Friday, April 1, 2011

First Things First

This is the beginning of my blog on my aliyah and pre-aliyah experience. It opens with a piece of advice about reading aliyah blogs:

If you are looking for information, be careful: before you start reading about someone else's aliyah, find out something about them first.


Because even though aliyah might be simple (do this first, then this, then that, etc),  it is not easy. Nothing worthwhile is. Aliyah generally means a move of thousands of miles, and could involve possibly hundreds of moving boxes and dozens of personal decisions. If you bring children and/or a need for work, you can multiply the decisions you need to make, and the pressure points you must address.

It's like getting married. If you're married now, do you remember what your wedding preparations were like?

The discussions (battles?) over the invitations, the photographer, the band, the table cloth colors, the napkin colors, the kind of bentchers you put out, etc, etc.


Then there were the negotiations with your parents and your future in-laws.

Remember that?

Then, as the big day approached, how many of you got butterflies in your stomach?

How many arguments were there?


Most important--both to your wedding and to your aliyah plans--do you remember what pulled you through all of the sturm-und-drang (tempests) of the pre-wedding planning?

Do you remember what is was that got you through it all?



Despite the raised voices, the disagreements, the battles, the one thing that got you to the chuppa was your desire to be married, and your commitment.

To that partner.


Well, making aliyah takes you to through a similar path, and you stick to that path for a similar reason--your desire to do it.

All of which means that, if you want to get married, and wish for some advice about  marriage, you need to know something about the person telling you about it--to measure how similar your situaton is to theirs, to see if you can realistically apply their experience to your situation. After all, if you are a calm and reasoned person, and the individual you talk to about marriage has a short temper and a violent tendency, their story of events leading up to their own wedding day may not really be easily applicable to you; but if you know something about them up front, their uniquely individual story may still teach you some basic principles.



Let me tell you something about me.

I am retired. I have made aliyah knowing that I do not have to find work in Israel, in order to survive.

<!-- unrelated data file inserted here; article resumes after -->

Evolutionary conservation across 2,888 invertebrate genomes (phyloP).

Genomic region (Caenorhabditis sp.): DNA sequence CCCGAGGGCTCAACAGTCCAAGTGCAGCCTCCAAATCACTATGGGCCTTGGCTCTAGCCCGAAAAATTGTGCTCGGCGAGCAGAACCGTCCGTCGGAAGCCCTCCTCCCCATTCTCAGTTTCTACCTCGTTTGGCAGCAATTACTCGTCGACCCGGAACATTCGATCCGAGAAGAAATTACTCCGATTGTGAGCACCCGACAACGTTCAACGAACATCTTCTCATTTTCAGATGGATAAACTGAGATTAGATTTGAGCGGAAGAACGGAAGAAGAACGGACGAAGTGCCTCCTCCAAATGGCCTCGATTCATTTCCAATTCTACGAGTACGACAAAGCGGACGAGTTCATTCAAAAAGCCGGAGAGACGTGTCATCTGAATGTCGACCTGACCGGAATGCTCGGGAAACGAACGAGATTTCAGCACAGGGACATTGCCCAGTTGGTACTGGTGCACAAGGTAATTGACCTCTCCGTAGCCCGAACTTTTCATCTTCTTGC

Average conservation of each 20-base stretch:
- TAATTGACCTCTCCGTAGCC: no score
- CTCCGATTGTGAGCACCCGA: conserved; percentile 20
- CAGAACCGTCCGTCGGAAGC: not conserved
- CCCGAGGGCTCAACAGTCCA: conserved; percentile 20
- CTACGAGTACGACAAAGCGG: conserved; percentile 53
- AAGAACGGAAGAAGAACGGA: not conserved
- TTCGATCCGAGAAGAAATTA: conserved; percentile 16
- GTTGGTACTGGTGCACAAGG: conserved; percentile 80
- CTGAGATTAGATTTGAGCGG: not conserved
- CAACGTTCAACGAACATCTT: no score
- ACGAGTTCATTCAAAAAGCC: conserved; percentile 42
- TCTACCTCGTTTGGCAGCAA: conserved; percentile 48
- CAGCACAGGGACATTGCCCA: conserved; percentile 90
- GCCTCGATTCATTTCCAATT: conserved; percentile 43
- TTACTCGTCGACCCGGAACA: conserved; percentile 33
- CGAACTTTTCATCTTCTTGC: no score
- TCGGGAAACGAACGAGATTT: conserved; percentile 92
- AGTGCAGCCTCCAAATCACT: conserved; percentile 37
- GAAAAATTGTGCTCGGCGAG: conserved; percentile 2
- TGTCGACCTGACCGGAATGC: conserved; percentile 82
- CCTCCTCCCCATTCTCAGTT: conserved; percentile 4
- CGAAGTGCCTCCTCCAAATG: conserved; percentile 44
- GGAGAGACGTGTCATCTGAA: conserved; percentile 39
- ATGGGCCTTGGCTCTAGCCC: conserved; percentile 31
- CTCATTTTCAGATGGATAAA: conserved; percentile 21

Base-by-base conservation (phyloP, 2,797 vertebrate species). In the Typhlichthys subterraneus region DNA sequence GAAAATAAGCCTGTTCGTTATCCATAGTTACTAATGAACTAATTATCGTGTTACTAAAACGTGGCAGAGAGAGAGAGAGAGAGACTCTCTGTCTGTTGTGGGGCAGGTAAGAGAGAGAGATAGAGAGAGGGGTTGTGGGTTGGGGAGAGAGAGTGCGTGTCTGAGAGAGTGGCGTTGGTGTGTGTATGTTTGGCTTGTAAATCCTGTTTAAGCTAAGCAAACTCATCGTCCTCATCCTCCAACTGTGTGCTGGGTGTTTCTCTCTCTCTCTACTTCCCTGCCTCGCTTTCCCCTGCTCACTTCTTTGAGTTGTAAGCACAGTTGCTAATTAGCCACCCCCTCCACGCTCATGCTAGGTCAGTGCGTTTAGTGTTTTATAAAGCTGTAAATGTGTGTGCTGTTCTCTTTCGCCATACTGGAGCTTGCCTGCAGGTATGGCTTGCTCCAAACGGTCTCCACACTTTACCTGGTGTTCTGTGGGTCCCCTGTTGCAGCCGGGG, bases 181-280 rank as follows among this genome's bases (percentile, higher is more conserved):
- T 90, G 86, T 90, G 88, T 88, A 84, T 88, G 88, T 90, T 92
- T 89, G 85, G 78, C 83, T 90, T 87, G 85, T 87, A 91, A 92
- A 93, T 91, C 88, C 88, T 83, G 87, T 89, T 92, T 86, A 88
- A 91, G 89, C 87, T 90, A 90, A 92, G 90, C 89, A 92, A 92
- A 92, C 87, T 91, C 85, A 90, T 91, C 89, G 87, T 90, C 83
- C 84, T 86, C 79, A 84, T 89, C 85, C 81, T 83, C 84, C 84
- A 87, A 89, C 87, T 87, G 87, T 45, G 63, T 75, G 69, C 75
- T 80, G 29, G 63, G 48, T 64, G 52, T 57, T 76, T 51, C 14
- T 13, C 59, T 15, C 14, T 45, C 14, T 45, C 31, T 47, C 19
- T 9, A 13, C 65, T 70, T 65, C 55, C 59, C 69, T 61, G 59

I have no children still in elememtary school or high school, which means that I do not have to worry about schools, adjusting to schools and/or dealing with schools.

If you want the unvarnished truth, it is this: when you make aliyah free from issues of employment and schooling of children, you are probably doing so with perhaps an 80% to 90% reduction in headaches, problems and assorted crises.

But then, if you are at retirement age, you are also probably ready to deal with less crises.

Our original intent was to make aliyah five years before we actually did it. But at that time aliyah would have meant bringing an 8th grader with us. Plus, I was age 62 at the time. I was told that no one in Israel would hire a 62 year old person.

Lesson number one about making aliyah: be very careful how you respond to bad news.

Being told that no one would hire you is 'bad news'.

How do you respond?

This is a crucial point.

Do you know why?

Because, when you make aliyah, there will be many things that will happen to you that you cannot control--and have not been told about. That doesn't mean you were misled; it just means that no human being can foresee what issues and problems you, individually, are going to have. Your success or failure as an oleh generally will not be determined by what happens to you once you get here. What will determine if you succeed or fail will, to a very large degree, be determined by HOW YOU RESPOND TO THE THINGS THAT HAPPEN TO YOU!!!!!

Remember that.

Lesson number two about making aliyah is related to lesson number one: the extent to which you feel happy about your aliyah experience will be determined, to a large extent, by the way YOU RESPOND TO WHAT HAPPENS TO YOU.

If that sounds a lot like lesson number one, you're right: do not underestimate how important your personal responses will be.

What you see here in my aliyah story is really the story of how I have responded to being a new oleh.

What will your responses be as a new oleh?

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